Now that many more Lesbians and Gays are getting married, legally, under marriage canopies, more of us are wondering – how IS this or that wedding different from all other weddings? What makes this sort of union different ritually – and Jewishly – than others? How should we celebrate our uniqueness yet play within the familiar frames? (and also, why are we doing this or that – and for whom?)
This past Sunday I had the privilege and pleasure of officiating at the beautiful (Rustic-Disco) wedding of two dear friends – Andrew Jacobs and Dan Levin. It was my first time officiating a legal same-sex wedding in the state of NY. We’ve worked on the wedding ceremony for several months over Skype, as the grooms live year round in Beijing, weaving in elements from the traditional Jewish (aka Hetero) wedding, along with some of the new rituals, symbols and solutions emerging in the LGBT Jewish community – and beyond. As there is much debate about what, how, when, and why to include or exclude various elements of the wedding (not to mention the debate on whether one should have one at all) I thought it’ll be good to list a few of the elements I worked on with Andy and Dan. Disclaimer: this is mostly Jew-Geek territory and the Divine (Higgs-Boson?) is in the details…
Some of the highlights:
1. No rings were exchanged under this canopy. The couple enacted a ceremony of partnership instead of purchase (Shutfut instead of Kinyan) based on a Talmudic model of business partnership symbolized by a mutual exchange of goods. In this case, one of them raised a box of ‘miracle grow’ fertilizer he had purchased and the other raised a yet to be planted flower. They raised the objects together committed to their shared destiny and partnership – like the flower and its (enhanced) soil. The language of partnership as an agreement was echoed in the words of the Ketuba – creative and original marriage agreement they eloquently co-phrased. This model of partnership was first suggested by Rabbi Rachel Adler and is becoming an interesting choice for many couples regardless of sexual orientation. (For the record – both grooms were already sporting wedding rings – from their prior civic ceremony.)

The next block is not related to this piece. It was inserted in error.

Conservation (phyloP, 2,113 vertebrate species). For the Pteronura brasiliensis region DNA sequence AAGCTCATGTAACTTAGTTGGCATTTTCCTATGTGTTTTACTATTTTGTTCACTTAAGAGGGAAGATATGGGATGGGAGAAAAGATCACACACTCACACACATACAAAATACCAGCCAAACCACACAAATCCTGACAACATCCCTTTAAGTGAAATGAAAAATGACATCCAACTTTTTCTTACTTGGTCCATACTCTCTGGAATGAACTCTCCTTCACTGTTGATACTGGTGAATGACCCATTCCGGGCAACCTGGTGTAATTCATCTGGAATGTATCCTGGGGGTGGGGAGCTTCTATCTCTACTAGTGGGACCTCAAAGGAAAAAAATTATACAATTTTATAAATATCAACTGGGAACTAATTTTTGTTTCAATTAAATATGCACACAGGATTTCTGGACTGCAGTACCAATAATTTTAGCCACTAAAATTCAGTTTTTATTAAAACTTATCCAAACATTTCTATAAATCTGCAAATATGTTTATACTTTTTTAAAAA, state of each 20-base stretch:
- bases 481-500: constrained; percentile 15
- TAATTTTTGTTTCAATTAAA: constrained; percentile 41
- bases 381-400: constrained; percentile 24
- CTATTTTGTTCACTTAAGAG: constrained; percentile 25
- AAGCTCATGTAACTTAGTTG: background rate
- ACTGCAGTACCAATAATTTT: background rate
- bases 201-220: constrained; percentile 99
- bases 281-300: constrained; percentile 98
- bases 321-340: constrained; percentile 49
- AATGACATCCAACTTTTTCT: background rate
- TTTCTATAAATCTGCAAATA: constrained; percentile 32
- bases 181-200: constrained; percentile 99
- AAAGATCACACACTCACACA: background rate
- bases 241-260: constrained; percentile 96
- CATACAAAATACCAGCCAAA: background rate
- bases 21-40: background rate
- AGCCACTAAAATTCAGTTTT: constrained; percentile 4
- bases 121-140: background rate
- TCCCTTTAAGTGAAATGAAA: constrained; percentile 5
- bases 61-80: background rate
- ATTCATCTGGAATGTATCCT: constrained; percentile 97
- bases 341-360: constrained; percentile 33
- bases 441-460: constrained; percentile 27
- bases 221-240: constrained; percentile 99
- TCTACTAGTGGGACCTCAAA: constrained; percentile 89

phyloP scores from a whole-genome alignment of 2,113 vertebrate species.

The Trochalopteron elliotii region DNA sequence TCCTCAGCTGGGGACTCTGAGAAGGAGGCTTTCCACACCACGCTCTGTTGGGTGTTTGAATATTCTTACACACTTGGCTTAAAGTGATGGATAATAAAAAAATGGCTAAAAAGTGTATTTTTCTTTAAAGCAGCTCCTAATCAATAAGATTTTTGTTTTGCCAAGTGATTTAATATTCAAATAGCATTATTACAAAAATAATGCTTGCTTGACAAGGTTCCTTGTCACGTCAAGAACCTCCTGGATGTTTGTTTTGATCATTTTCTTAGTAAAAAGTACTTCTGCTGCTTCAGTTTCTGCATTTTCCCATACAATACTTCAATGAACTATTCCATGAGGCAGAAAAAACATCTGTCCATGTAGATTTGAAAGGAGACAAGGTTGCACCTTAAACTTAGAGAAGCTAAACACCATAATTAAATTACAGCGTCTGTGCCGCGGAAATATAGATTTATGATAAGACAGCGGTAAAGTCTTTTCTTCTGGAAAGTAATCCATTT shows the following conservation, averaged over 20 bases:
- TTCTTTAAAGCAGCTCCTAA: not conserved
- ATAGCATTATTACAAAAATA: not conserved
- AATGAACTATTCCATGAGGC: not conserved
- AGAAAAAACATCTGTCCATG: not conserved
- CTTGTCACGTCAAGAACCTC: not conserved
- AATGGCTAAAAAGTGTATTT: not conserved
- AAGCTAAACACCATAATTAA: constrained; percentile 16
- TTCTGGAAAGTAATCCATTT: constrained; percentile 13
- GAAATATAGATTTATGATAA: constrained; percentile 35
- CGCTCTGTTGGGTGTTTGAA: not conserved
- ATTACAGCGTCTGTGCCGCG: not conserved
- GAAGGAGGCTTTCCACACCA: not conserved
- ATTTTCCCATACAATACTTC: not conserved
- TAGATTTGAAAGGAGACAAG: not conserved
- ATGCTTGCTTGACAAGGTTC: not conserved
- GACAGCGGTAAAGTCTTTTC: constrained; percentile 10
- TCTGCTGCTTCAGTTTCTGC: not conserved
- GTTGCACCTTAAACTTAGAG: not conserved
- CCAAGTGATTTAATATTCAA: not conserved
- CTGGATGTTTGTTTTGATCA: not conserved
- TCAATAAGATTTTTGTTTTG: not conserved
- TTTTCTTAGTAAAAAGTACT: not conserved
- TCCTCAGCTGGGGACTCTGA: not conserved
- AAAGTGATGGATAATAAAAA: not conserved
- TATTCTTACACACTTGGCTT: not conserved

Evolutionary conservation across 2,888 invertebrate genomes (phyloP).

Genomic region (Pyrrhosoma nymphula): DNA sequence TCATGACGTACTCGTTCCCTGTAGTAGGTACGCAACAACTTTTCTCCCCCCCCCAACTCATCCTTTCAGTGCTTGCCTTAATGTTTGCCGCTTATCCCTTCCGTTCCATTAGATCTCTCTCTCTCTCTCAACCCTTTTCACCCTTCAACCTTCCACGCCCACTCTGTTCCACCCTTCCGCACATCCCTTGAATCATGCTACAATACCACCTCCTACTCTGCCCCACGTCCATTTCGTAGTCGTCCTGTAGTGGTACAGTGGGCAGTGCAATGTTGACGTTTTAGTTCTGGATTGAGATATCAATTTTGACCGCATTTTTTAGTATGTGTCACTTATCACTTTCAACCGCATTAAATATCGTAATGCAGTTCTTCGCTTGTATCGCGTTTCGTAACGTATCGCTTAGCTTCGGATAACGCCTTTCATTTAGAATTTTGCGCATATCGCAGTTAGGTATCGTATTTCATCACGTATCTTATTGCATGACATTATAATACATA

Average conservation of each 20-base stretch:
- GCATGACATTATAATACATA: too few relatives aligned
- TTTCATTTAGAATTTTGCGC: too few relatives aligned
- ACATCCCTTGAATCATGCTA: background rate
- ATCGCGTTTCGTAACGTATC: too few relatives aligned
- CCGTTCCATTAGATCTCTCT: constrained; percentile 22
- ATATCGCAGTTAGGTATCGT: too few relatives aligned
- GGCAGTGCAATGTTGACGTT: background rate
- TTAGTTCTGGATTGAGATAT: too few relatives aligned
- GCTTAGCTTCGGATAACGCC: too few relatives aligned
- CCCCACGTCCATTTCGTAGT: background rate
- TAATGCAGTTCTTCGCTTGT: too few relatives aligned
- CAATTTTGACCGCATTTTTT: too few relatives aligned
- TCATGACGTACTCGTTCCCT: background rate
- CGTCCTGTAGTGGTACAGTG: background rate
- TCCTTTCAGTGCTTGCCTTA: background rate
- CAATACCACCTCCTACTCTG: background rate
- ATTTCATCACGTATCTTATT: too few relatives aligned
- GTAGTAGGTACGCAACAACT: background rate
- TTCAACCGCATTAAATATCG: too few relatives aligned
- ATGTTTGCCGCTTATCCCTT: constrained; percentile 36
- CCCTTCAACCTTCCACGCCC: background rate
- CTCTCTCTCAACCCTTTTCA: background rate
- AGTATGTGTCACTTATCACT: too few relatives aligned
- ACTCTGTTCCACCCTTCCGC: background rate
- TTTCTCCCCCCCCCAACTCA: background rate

2. The SPIRIT of the law: We ended up not using it – but we had planned for the grooms to recite a vow to each other as they exchange their goods – with a twist on the original statement ” I marry you according to the laws of Moses and Israel.” – Ours was to be – ” In the SPIRIT of the laws of Moses and Israel” – ברוח דת משה וישראל
Rabbi Aaron Alexander, commenting on the recent important and historic ‘Same-Sex Jewish Wedding Rituals Responsa’ created by Rabbis Nevins, Reisner and Dorf and passed recently by the Conservative Movement’s CJLS, suggests keeping the original formula as is. In this way, he suggests, the dignity of the LGBT couples getting married is completely kept and there are no differences.
His opinion here: http://www.rabbinicalassembly.org/sites/default/files/public/halakhah/teshuvot/2011-2020/alexander-same-sex-concurrance.pdf
I’m not sure – there IS something different here – not lesser, just new and other. Thoughts?
3. Blessings: The second blessing of the traditional ritual – Erusin – or Betrothal – was omitted in this case. It deals with the commitment to monogamy and hails from earlier days when the betrothal preceded the actual nuptials by many months or more. We sang the S’hechyanu instead – honoring the present moment of celebration. The couple addressed issues of commitment to each other in their vows. (and, also, we only used the term ‘Creator’ in all blessings – leaving it naturally large than life, etc.)
4. Seven Blessings – the Hebrew was changed slightly to reflect same-sex liturgy. Other than that – no changes were made. However, we took liberties with the English translations, inviting the friends and relatives who were asked to recite these to come up with some poetic and personal translations that speak to this particular couple. In this way – we maintain the traditional Hebrew, and, side by side, insert the creative and modern translation as a relevant, meaningful and accessible text.
5. Two glasses were broken by both grooms. A custom that is wide-spreading and is quite, I think, lovely.
At the end of the day, as I said at the start of the ceremony – this was not a Jewish Gay Wedding. This was a Wedding. Period. Two people committed to each other, with the courage to try and make it work in the presence of their families, friends, and divine atomic particles in a meadow that has seen many celebration and will hopefully see many many more.
Mazal Tov, Boys!